Appeals court may let NSA lawsuits proceed
By Declan McCullagh
Staff Writer, CNET News.com
Published: August 15, 2007, 4:40 PM PDT
Last modified: August 15, 2007, 8:05 PM PDThttp://news.com.com/Appeals+court+may+let+NSA+lawsuits+proceed+-+page+2/2100-1028_3-6202865-2.html?tag=st.num
update SAN FRANCISCO--A federal appeals court on Wednesday appeared unwilling to end a pair of lawsuits that claim the Bush administration engaged in widespread illegal surveillance of Americans.
The 9th U.S. Circuit Court of Appeals repeatedly pressed Gregory Garre, the Bush administration's deputy solicitor general, to justify his requests to toss out the suits on grounds they could endanger national security by possibly revealing "state secrets."
Judge Harry Pregerson wondered: "We just have to take the word of members of the executive branch that it's a state secret. That's what you're saying, isn't it?"
A moment later Judge Michael Hawkins suggested that granting the request could "mean abdication" of our duties.
At the heart of both cases is the U.S. Department of Justice's argument that any lawsuit claiming illegal activity on behalf of AT&T and the National Security Agency--even if the eavesdropping is known to have taken place--cannot proceed because they could let enemies and terrorists know how the government's surveillance apparatus works.
It "could compromise the sources, methods and operational details of our intelligence gathering capabilities," Solicitor General Garre said.
In the first case, called Hepting v. AT&T, the Electronic Frontier Foundation and other attorneys had filed a class action lawsuit against AT&T saying it unlawfully opened its networks to the NSA. U.S. District Judge Vaughn Walker in San Francisco ruled last summer that it could proceed.
The second case, Al-Haramain Islamic Foundation v. President Bush, is unique: it involves a classified document that the U.S. Treasury Department accidentally turned over to an attorney for the foundation. The top-secret document showed, according to the group, "Al-Haramain and its attorneys had been subjected to warrantless surveillance in violation of" federal law. They responded by filing another lawsuit in February 2006 alleging violations of the Foreign Intelligence Surveillance Act.
The Justice Department says the Al-Haramain case must be thrown out because it, too, could endanger state secrets. The foundation's attorneys must not even be allowed to refer to it, government attorney Thomas Bondy said Wednesday, because their "mental recollections of the documents are also out of the case."
"I'm feeling like Alice in Wonderland," replied Judge M. Margaret McKeown.
While no decision was announced Wednesday, and a final ruling could take months to reach, a three-judge panel of the 9th Circuit pressed prosecutors to justify asking that the case be dismissed based on declarations submitted by senior Bush administration officials. (All three judges are Democratic appointees.)
"The bottom line here is that once the executive declares that certain activity is a state secret, that's the end of it?" Pregerson asked. "No cases, no litigation, absolute immunity? The king can do no wrong?"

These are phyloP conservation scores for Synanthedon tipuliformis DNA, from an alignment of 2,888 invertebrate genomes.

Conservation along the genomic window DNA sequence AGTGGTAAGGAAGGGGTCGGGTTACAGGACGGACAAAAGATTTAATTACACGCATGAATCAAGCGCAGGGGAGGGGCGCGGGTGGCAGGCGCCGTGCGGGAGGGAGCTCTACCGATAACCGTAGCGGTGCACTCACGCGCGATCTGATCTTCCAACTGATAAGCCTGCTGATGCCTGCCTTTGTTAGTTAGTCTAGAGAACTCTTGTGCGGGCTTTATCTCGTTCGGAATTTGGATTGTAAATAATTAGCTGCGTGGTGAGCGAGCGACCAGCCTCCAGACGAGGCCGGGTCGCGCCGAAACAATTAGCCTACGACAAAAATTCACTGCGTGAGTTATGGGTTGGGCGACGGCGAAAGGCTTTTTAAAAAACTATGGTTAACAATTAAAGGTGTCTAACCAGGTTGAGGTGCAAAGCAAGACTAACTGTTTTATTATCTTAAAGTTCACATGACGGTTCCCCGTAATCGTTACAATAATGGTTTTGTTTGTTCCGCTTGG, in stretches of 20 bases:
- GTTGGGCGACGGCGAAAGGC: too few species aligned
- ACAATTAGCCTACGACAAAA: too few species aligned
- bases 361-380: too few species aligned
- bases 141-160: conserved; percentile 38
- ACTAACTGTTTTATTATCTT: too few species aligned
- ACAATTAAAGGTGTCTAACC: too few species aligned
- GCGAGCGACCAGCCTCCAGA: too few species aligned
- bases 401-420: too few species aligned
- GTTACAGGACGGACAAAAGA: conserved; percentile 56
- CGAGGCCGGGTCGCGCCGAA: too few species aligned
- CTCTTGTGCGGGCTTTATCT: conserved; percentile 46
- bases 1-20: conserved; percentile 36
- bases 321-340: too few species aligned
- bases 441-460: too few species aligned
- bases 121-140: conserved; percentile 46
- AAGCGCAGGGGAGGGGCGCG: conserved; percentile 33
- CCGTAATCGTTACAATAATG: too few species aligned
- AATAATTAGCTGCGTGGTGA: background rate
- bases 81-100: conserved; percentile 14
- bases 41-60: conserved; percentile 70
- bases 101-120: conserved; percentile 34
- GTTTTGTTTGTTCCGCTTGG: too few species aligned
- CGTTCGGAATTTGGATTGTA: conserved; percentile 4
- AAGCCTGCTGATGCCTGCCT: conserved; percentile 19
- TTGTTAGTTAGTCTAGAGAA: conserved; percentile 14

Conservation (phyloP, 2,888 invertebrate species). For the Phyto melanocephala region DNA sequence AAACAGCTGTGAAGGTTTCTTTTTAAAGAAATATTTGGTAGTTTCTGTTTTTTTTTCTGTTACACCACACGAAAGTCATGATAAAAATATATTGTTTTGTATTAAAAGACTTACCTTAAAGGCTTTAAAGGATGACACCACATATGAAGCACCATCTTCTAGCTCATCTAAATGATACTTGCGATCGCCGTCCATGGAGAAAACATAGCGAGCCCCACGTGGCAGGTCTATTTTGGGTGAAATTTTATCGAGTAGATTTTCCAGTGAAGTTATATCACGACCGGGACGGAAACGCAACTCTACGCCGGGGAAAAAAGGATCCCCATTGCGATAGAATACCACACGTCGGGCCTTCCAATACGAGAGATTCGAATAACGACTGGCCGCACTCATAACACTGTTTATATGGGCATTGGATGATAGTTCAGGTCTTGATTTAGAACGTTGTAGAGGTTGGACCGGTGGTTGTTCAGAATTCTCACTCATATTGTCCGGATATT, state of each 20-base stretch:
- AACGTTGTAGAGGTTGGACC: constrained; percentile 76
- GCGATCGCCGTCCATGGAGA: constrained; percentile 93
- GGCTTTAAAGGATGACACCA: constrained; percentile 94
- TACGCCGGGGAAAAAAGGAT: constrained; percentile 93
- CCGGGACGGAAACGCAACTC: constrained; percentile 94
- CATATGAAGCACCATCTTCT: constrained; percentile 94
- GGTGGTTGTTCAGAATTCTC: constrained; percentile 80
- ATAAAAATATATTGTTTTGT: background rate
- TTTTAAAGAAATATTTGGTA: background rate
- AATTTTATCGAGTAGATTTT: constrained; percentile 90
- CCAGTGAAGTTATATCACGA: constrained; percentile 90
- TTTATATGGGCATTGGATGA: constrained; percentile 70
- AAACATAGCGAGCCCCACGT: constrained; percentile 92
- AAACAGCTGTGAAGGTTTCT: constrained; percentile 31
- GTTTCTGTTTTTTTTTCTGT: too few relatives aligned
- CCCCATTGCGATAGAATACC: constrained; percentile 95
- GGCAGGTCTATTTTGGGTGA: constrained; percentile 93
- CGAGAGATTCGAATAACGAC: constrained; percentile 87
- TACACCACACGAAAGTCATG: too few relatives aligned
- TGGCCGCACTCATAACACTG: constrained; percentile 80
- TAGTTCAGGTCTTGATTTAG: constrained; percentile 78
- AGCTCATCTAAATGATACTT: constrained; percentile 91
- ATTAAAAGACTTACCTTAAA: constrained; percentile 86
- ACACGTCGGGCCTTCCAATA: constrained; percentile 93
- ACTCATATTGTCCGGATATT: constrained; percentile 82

Another odd twist was the repeated reference to the Bush administration's public claim that there is no widespread surveillance of Americans--meaning a kind of suspected electronic dragnet that would permit the NSA to sift through a large chunk of Internet communications. Last April, retired AT&T employee-turned-whistleblower Mark Klein described just that kind of arrangement at an AT&T switching facility in downtown San Francisco on Folsom Street.
But administration officials have never been willing to deny a dragnet program in a signed affidavit made under penalty of perjury. That might derail the lawsuit against AT&T for now, but on the other hand, it could carry threat of criminal prosecution if the affidavit turned out to be a lie.
"What would be wrong with a a simple affidavit denying that the government has intercepted the telephone conversations of American citizens without a warrant," Hawkins asked.
In December 2005, after the New York Times reported the existence of the NSA eavesdropping program, the president replied by saying: "I authorized the National Security Agency to intercept the international communications of people with known links to al Qaeda and related terrorist organizations."
"Without admitting or denying that the government has a relationship with AT&T, I, Mr. or Mrs. So-and-So from the executive branch under oath, essentially affirm what President Bush said," McKeown suggested as wording for an affidavit. She said that because the government denies the dragnet program "and says they do not do any such surveillance without a warrant and there is no such program," the affidavit should be no problem.
Garre replied that such an affidavit is unnecessary because the president has already made a public statement.
"At least the public (would have) the benefit of a sworn statement from a public official," Hawkins responded.
For its part, AT&T is asking that the lawsuit against it be dismissed in part because it claims to be unable to defend itself properly without veering into terrain that the Bush administration has staked out as state secrets.
The Foreign Intelligence Surveillance Act includes criminal penalties of up to five years in prison for government officials who engage "electronic surveillance under color of law except as authorized by statute." It also includes civil penalties, including punitive damages and attorney's fees, that someone who has been illegally "subjected to an electronic surveillance" can win in court.